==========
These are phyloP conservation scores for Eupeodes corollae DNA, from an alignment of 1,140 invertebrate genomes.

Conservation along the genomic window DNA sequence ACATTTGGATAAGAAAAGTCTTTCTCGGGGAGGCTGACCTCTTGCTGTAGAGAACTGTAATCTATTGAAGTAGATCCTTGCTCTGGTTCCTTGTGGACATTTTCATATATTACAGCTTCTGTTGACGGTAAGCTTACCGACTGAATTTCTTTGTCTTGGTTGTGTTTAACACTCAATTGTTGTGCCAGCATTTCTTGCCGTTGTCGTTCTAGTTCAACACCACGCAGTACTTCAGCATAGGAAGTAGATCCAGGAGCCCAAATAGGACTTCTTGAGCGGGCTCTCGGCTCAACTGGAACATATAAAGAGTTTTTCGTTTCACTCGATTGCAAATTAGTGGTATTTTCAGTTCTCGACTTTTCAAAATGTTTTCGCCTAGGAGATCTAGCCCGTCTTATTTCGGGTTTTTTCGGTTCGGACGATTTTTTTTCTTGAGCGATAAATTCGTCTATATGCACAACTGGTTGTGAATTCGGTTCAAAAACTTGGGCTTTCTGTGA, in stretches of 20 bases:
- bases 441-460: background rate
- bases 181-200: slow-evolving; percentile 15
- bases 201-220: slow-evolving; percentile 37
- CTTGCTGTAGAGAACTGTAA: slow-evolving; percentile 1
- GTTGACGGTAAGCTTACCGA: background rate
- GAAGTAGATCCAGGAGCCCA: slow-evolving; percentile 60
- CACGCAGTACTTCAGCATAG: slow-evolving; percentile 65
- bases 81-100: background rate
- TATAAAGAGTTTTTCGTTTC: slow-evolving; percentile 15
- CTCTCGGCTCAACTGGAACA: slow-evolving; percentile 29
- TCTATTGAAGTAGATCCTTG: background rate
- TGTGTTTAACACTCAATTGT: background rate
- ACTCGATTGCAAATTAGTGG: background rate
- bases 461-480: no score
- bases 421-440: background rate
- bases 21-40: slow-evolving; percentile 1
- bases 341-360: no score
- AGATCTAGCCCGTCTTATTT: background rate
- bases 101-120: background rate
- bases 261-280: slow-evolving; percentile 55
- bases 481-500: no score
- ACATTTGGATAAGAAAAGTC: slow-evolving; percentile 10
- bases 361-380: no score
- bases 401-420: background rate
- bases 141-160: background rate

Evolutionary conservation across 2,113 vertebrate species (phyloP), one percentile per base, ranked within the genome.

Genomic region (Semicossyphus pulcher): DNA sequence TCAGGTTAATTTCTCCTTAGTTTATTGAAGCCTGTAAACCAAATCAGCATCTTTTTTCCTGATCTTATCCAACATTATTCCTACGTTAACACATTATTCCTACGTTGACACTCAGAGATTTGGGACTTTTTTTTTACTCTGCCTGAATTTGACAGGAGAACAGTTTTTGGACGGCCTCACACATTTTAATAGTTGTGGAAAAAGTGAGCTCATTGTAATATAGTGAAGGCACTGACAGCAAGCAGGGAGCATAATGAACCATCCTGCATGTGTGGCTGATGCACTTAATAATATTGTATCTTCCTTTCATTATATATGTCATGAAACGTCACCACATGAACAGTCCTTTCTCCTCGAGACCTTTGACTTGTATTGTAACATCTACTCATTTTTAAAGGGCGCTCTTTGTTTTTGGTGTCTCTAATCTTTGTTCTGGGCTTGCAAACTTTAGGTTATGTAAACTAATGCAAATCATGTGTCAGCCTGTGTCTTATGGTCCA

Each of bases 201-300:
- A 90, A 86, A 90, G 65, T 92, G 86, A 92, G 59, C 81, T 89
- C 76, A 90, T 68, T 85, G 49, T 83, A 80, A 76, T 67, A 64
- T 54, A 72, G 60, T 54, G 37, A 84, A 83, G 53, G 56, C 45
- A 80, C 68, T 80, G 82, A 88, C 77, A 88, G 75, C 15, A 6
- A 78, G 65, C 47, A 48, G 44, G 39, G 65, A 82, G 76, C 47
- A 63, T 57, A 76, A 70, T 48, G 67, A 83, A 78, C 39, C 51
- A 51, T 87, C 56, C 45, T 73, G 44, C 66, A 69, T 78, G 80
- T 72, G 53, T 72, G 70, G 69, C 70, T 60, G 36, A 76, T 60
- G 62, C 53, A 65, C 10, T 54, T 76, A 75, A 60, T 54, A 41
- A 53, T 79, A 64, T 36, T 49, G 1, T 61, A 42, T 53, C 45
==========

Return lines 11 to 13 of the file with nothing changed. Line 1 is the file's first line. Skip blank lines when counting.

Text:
- TATAAAGAGTTTTTCGTTTC: slow-evolving; percentile 15
- CTCTCGGCTCAACTGGAACA: slow-evolving; percentile 29
- TCTATTGAAGTAGATCCTTG: background rate